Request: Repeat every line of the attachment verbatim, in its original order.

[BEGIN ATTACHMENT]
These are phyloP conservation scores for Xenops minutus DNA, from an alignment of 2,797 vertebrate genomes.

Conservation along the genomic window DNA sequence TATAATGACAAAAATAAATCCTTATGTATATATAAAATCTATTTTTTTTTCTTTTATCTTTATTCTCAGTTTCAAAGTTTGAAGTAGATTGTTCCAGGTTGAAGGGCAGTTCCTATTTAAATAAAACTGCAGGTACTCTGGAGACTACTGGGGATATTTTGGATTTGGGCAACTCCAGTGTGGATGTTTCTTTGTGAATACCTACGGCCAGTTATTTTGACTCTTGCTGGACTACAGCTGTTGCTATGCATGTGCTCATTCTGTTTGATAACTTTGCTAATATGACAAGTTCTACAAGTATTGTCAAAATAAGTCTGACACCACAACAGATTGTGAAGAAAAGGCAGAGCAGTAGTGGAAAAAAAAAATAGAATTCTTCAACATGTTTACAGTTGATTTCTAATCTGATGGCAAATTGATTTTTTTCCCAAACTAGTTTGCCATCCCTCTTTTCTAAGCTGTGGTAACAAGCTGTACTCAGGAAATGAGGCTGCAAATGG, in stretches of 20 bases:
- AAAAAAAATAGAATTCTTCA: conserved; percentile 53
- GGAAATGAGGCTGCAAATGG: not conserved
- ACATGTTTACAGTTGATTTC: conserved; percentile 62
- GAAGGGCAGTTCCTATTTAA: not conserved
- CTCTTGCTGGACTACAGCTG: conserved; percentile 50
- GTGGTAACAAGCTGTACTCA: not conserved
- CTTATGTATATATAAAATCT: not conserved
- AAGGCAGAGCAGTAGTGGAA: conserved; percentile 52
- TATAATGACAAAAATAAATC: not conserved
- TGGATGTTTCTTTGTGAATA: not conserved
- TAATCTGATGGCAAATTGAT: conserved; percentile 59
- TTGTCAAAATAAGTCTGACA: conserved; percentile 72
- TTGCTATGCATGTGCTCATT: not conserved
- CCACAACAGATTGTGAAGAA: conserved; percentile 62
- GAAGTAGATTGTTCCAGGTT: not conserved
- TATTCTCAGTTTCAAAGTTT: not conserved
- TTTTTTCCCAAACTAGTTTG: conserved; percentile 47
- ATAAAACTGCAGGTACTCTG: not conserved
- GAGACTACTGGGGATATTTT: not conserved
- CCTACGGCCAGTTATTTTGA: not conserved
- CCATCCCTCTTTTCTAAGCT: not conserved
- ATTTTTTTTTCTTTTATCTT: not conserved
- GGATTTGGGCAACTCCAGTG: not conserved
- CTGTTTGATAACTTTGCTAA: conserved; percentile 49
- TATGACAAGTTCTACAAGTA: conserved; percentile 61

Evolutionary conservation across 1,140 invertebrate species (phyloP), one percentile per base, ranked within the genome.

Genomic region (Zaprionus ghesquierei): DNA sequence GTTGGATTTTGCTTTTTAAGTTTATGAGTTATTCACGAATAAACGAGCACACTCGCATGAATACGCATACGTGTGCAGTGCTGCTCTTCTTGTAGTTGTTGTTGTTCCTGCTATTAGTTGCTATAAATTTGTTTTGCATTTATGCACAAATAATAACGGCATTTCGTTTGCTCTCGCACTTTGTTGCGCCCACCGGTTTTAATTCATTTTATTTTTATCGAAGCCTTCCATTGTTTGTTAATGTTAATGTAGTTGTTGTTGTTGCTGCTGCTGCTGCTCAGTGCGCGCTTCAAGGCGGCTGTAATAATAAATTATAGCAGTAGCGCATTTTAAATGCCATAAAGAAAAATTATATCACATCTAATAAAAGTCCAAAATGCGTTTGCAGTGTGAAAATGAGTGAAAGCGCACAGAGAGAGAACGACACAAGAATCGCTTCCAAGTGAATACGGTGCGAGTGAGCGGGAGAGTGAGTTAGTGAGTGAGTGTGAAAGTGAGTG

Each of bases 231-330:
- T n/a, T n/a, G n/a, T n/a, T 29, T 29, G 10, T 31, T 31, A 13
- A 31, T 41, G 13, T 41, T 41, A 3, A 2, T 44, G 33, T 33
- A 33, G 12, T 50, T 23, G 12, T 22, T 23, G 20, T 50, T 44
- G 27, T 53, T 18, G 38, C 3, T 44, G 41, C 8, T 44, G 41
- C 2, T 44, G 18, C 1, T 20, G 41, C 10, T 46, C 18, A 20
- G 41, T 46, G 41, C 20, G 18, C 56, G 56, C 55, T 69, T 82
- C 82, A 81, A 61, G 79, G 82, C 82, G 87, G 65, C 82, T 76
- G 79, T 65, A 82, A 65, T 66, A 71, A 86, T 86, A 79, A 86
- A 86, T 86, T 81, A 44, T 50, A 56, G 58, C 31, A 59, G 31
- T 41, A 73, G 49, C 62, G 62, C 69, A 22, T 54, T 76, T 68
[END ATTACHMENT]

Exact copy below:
These are phyloP conservation scores for Xenops minutus DNA, from an alignment of 2,797 vertebrate genomes.

Conservation along the genomic window DNA sequence TATAATGACAAAAATAAATCCTTATGTATATATAAAATCTATTTTTTTTTCTTTTATCTTTATTCTCAGTTTCAAAGTTTGAAGTAGATTGTTCCAGGTTGAAGGGCAGTTCCTATTTAAATAAAACTGCAGGTACTCTGGAGACTACTGGGGATATTTTGGATTTGGGCAACTCCAGTGTGGATGTTTCTTTGTGAATACCTACGGCCAGTTATTTTGACTCTTGCTGGACTACAGCTGTTGCTATGCATGTGCTCATTCTGTTTGATAACTTTGCTAATATGACAAGTTCTACAAGTATTGTCAAAATAAGTCTGACACCACAACAGATTGTGAAGAAAAGGCAGAGCAGTAGTGGAAAAAAAAAATAGAATTCTTCAACATGTTTACAGTTGATTTCTAATCTGATGGCAAATTGATTTTTTTCCCAAACTAGTTTGCCATCCCTCTTTTCTAAGCTGTGGTAACAAGCTGTACTCAGGAAATGAGGCTGCAAATGG, in stretches of 20 bases:
- AAAAAAAATAGAATTCTTCA: conserved; percentile 53
- GGAAATGAGGCTGCAAATGG: not conserved
- ACATGTTTACAGTTGATTTC: conserved; percentile 62
- GAAGGGCAGTTCCTATTTAA: not conserved
- CTCTTGCTGGACTACAGCTG: conserved; percentile 50
- GTGGTAACAAGCTGTACTCA: not conserved
- CTTATGTATATATAAAATCT: not conserved
- AAGGCAGAGCAGTAGTGGAA: conserved; percentile 52
- TATAATGACAAAAATAAATC: not conserved
- TGGATGTTTCTTTGTGAATA: not conserved
- TAATCTGATGGCAAATTGAT: conserved; percentile 59
- TTGTCAAAATAAGTCTGACA: conserved; percentile 72
- TTGCTATGCATGTGCTCATT: not conserved
- CCACAACAGATTGTGAAGAA: conserved; percentile 62
- GAAGTAGATTGTTCCAGGTT: not conserved
- TATTCTCAGTTTCAAAGTTT: not conserved
- TTTTTTCCCAAACTAGTTTG: conserved; percentile 47
- ATAAAACTGCAGGTACTCTG: not conserved
- GAGACTACTGGGGATATTTT: not conserved
- CCTACGGCCAGTTATTTTGA: not conserved
- CCATCCCTCTTTTCTAAGCT: not conserved
- ATTTTTTTTTCTTTTATCTT: not conserved
- GGATTTGGGCAACTCCAGTG: not conserved
- CTGTTTGATAACTTTGCTAA: conserved; percentile 49
- TATGACAAGTTCTACAAGTA: conserved; percentile 61

Evolutionary conservation across 1,140 invertebrate species (phyloP), one percentile per base, ranked within the genome.

Genomic region (Zaprionus ghesquierei): DNA sequence GTTGGATTTTGCTTTTTAAGTTTATGAGTTATTCACGAATAAACGAGCACACTCGCATGAATACGCATACGTGTGCAGTGCTGCTCTTCTTGTAGTTGTTGTTGTTCCTGCTATTAGTTGCTATAAATTTGTTTTGCATTTATGCACAAATAATAACGGCATTTCGTTTGCTCTCGCACTTTGTTGCGCCCACCGGTTTTAATTCATTTTATTTTTATCGAAGCCTTCCATTGTTTGTTAATGTTAATGTAGTTGTTGTTGTTGCTGCTGCTGCTGCTCAGTGCGCGCTTCAAGGCGGCTGTAATAATAAATTATAGCAGTAGCGCATTTTAAATGCCATAAAGAAAAATTATATCACATCTAATAAAAGTCCAAAATGCGTTTGCAGTGTGAAAATGAGTGAAAGCGCACAGAGAGAGAACGACACAAGAATCGCTTCCAAGTGAATACGGTGCGAGTGAGCGGGAGAGTGAGTTAGTGAGTGAGTGTGAAAGTGAGTG

Each of bases 231-330:
- T n/a, T n/a, G n/a, T n/a, T 29, T 29, G 10, T 31, T 31, A 13
- A 31, T 41, G 13, T 41, T 41, A 3, A 2, T 44, G 33, T 33
- A 33, G 12, T 50, T 23, G 12, T 22, T 23, G 20, T 50, T 44
- G 27, T 53, T 18, G 38, C 3, T 44, G 41, C 8, T 44, G 41
- C 2, T 44, G 18, C 1, T 20, G 41, C 10, T 46, C 18, A 20
- G 41, T 46, G 41, C 20, G 18, C 56, G 56, C 55, T 69, T 82
- C 82, A 81, A 61, G 79, G 82, C 82, G 87, G 65, C 82, T 76
- G 79, T 65, A 82, A 65, T 66, A 71, A 86, T 86, A 79, A 86
- A 86, T 86, T 81, A 44, T 50, A 56, G 58, C 31, A 59, G 31
- T 41, A 73, G 49, C 62, G 62, C 69, A 22, T 54, T 76, T 68